Traditional plaster is applied over expanded metal lath and done in 3 coats to an overall thickness of 7/8″. The first coat is called the scratch coat, the second is the brown coat and the final coat is called the finish coat. There are only a few manufacturers of gypsum plaster in the U.S. The product consists of a powder that is similar to cement or lime and is packaged in paper sacks. The base coat material will usually contain a lightweight aggregate called perlite which is mixed with plaster sand and water. The finish coat is traditionally a finer gradation of gypsum, blended only with water. When applying traditional gypsum plaster it is important to control the environment by sealing up the room that the material is being applied in. Gypsum is very susceptible to shrinking, cracking and weakening if the temperature and humidity are not controlled. Direct sunlight and wind can cause gypsum to dry to rapidly. This will cause improper hydration which in turn creates a weak product and different suction rates, affecting the final color. It is important to keep the gypsum damp throughout the process up until the the finish coat. The finish coat is usually white and painted, however, it can be tinted using approved pigment to create integral color.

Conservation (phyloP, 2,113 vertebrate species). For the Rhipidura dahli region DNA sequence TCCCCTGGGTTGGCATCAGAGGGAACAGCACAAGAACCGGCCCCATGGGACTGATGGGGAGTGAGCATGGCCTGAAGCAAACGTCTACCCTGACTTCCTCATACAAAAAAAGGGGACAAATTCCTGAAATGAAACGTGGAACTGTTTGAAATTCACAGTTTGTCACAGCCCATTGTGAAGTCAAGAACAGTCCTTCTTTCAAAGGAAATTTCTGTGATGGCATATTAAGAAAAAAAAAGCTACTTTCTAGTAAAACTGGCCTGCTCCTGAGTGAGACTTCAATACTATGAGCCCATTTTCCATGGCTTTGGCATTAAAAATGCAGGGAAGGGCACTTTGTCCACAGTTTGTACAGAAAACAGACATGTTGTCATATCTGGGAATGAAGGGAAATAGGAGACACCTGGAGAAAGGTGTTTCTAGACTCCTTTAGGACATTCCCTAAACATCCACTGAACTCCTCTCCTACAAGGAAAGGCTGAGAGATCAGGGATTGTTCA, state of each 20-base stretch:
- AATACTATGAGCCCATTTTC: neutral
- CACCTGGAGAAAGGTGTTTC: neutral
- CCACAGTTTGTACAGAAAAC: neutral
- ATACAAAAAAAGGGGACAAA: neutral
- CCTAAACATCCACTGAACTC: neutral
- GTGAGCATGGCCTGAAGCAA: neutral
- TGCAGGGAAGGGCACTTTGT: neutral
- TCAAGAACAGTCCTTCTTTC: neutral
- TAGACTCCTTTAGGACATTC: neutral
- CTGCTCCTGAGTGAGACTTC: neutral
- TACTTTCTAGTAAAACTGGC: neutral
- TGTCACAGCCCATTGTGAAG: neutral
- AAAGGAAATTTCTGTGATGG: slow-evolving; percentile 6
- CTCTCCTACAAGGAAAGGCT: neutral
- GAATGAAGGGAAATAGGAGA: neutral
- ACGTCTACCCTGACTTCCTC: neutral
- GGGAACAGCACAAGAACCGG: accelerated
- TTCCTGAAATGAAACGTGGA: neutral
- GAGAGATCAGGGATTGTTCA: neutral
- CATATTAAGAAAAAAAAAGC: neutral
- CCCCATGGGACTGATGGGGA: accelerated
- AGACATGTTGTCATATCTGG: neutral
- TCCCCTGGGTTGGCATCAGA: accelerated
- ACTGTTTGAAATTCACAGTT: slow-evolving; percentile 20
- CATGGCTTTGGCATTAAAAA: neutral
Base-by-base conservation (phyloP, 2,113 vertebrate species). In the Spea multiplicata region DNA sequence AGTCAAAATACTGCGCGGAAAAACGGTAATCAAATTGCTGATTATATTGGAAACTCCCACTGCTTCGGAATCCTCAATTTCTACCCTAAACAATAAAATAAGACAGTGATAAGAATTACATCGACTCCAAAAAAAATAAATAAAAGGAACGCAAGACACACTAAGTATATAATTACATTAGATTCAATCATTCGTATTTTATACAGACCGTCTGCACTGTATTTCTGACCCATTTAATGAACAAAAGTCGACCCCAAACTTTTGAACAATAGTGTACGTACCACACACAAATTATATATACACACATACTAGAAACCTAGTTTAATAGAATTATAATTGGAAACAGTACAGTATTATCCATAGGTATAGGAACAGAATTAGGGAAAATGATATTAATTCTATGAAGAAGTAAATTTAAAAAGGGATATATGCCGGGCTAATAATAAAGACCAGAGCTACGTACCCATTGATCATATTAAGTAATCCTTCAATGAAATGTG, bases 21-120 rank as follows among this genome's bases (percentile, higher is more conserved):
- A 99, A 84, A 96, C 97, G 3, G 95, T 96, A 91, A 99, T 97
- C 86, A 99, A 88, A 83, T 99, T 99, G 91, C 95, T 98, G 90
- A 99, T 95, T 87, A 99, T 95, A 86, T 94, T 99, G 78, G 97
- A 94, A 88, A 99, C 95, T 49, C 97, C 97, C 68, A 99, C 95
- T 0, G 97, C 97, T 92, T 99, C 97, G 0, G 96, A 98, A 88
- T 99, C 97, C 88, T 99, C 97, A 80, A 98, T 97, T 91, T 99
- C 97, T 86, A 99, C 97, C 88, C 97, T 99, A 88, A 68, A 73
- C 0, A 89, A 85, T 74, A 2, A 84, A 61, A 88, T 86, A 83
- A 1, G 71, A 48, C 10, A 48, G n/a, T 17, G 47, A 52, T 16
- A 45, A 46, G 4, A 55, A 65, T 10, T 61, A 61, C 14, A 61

Some gypsum plaster systems can be applied directly to drywall with the use of bonding agents. This type of plaster, known as “veneer plaster”, is typically applied in one thin coat. Gypsum veneer plaster is fast and usually less expensive than traditional gypsum plaster. When applying a veneer plaster, all joints in the drywall must be prepared with joint compound or with the manufacturer’s recommended joint treatment materials. Once the joints are treated, a bonding agent is required. This is a water based PVA (polyvinyl acetate) or an acrylic bonding agent. PVA bonding agents are for interior use only because they re-emulsify when they get wet. PVA bonding agents are the most popular because they can be dry before the plaster coat is applied (as opposed to an acrylic bonding agent, which must still be wet when the plaster is applied, forcing the applicator to rush the process). A controlled environment is also important when applying a gypsum veneer finish, although some veneers are modified with acrylics, cement and chemicals, providing a better bond, higher compressive and tensile strengths, crack resistance, color retention and crack resistance. These modifications may make the product easier to work with and will give the applicator more flexibility. Once the finish coat is dry and completed, it should be sealed with a water based sealer.

Author: Timothy Williams, Owner, Volterra Architectural Products

Volterra Architectural Products manufactures distinctive architectural elements for interior and exterior use including faux wood beams, corbels, brackets, shutters and truss tails. Interior/exterior finishes include limestone plaster, gypsum plaster, acrylic plaster and exterior stucco (including EIFS). Volterra also produces decorative cast resin products for the tile and stone industry, as well as manufactured stone veneer